UPDATE (February 25, 2013): I've written another article that builds on this one:
- How To Record Your Own Audiobook: Setting Up A Home Studio

Other articles you might like:

- Podcasting on the iPad
- How To Write Short Stories
- Michael Hauge On How To Summarize Your Novel

Friday, June 10

Self-Publishing Tips

Here's a great article by Marie Force on how to format a manuscript for Amazon: Self-Publishing Tips for the Uninitiated.

Also, I would like to recommend Zoe Winter's book, Smart Self-Publishing: Becoming an Indie Author. I have read this book and use it now as a reference.

Although not about the nuts and bolts of formatting, etc., Joe Konrath's blog, A Newbie's Guide to Publishing, is a must read for anyone thinking of independently publishing their work. Not only will it introduce you to other indie authors but Joe gives excellent advice on how to market your book(s).

Although not directly related to self-publishing, Dean Wesley Smith's blog, especially his Killing the Sacred Cows of Publishing series, contains invaluable information about the business of writing. After reading his blog posts, I'll never think about writing the same way again.

Dean's wife, Kristine Kathryn Rusch, has her own blog where she discusses, among other things, the business of publishing (contracts, etc.)

Another blog I have found a wealthy of information on is The Passive Voice, especially when it comes to anything to do with contracts.

There are many more blogs I want to include here but I need to run or I will be late for my day job! Cheers!

Wednesday, June 8

Dean Wesley Smith Kills Cows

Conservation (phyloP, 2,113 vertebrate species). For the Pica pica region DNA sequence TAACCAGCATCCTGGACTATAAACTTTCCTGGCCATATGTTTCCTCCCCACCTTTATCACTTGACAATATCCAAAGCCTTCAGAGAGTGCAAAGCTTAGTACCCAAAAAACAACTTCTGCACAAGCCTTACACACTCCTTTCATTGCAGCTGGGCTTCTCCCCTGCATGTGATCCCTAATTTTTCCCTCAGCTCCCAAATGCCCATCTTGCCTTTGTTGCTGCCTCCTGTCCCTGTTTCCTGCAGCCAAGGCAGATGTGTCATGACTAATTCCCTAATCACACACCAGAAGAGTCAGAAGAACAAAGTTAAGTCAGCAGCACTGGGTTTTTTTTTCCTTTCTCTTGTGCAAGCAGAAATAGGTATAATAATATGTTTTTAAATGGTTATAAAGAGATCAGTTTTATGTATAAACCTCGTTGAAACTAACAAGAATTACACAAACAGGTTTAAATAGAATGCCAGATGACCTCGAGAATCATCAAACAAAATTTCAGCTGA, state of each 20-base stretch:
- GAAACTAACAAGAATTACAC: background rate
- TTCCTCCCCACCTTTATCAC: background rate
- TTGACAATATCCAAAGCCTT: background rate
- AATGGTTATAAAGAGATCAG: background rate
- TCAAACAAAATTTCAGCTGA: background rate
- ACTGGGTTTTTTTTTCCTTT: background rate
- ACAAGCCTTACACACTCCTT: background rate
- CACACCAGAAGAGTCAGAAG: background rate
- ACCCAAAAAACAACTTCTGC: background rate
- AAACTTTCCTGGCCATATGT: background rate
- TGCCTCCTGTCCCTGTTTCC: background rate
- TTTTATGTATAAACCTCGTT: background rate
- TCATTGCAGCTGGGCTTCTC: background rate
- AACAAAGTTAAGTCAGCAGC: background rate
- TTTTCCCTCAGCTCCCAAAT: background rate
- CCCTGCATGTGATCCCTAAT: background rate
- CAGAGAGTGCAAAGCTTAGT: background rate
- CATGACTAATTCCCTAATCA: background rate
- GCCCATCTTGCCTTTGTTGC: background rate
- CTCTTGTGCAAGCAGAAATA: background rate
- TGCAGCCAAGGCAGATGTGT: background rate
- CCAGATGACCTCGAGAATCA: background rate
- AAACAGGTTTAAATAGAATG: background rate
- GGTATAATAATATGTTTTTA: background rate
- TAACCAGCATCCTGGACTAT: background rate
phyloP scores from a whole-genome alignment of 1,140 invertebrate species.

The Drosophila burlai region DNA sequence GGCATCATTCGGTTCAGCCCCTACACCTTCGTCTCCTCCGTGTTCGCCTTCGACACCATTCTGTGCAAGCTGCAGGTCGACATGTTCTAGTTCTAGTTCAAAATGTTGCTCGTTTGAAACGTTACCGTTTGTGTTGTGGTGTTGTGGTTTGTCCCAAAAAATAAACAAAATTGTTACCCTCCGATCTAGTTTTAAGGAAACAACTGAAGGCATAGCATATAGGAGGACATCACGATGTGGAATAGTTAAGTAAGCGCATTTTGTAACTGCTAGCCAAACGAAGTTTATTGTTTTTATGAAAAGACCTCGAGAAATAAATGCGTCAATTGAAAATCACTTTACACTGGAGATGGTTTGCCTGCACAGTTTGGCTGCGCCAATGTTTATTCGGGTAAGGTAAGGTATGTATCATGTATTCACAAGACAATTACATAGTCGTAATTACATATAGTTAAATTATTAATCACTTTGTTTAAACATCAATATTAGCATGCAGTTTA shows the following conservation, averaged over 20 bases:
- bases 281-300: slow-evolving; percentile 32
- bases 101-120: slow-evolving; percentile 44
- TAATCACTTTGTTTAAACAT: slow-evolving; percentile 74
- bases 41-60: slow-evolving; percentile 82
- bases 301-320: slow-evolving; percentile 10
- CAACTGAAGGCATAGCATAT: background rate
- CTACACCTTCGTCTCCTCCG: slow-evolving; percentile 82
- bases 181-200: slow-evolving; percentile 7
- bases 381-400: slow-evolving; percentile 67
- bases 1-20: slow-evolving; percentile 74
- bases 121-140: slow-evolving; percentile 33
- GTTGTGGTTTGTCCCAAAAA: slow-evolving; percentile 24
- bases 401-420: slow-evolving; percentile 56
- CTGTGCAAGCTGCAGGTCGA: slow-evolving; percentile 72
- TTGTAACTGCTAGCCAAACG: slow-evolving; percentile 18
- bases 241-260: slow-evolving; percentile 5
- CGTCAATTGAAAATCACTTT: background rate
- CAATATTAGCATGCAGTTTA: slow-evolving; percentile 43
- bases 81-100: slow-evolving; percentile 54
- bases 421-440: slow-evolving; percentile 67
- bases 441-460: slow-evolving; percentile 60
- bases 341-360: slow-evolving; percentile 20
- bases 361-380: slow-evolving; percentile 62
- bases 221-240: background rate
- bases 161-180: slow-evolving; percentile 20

And by cows I mean what he calls "the sacred cows of publishing," so no actual bovines are in danger.

Dean Wesley Smith's latest post is brilliant. I highly recommend it, and his book, "Killing the Sacred Cows of Publishing," to any writer but especially to new writers like myself.

Here is an excerpt from his post:

Writers, especially newer writers are hungry for set rules.

This business is fluid and crazy most of the time, and the need for security screams out in most of us. So in the early years we writers search for “rules” to follow, shortcuts that will cut down the time involved, secret handshakes that will get us through doors. It is only after a lot of time that professional writers come to realize that the only rules are the ones we put on ourselves.

Writers are people who sit alone in a room and make stuff up. The problem we have is that when we get insecure without rules, we make stuff up as well.

When we don’t understand something, we make something up to explain it. Then when someone comes along with a “this is how you do it” stated like a rule, you jump to the rule like a drowning man reaching for a rope. And when someone else says “Let go of the rope to make it to safety,” you get angry and won’t let go of that first safety line.

In all these chapters that’s what I will be trying to tell tell you to do: Let go of the rope and trust your own talents and knowledge.

Sunday, June 5

Writers are Odd

I woke up this morning, looked out the window, and saw paradise. The sun was shining (and in Vancouver that is a rare a sight), birds were flitting, Disney style, between trees, flowers were blooming and the scent of freshly baked cinnamon buns wafted up to me from the bakery down the street.

It was heaven.

What did I do? Did I go for a walk? Did I go for a (much needed) run? Did I make myself coffee and sit by my open window to enjoy the sights and sounds of spring?

No. Of course not. I'm a writer.

I booted up my computer, drew the curtains, and picked up editing a scene I'd been editing on and off for the last three days. I did, eventually, take a coffee break and, when I did, got to thinking about writing and its relationship to good mental health ... and whether there was one.

Who but a writer would spend a beautiful sunny day locked in her apartment punching away at little black buttons for hours on end? I guess a case could be made for writers, necessarily, being a bit ... let's call it eccentric.

Okay, that's my self-reflection for the day. :)

Thursday, June 2

Contracts: Avoiding the Gotchas

The writer of The Passive Voice blog, a lawyer who no longer practices, has written a must-read blog post about how to avoid getting stung by nasty little clauses that a publisher or agent may try to sneak into your contract. Passive Guy calls these clauses "gotyas". Here is an example of a gotya clause: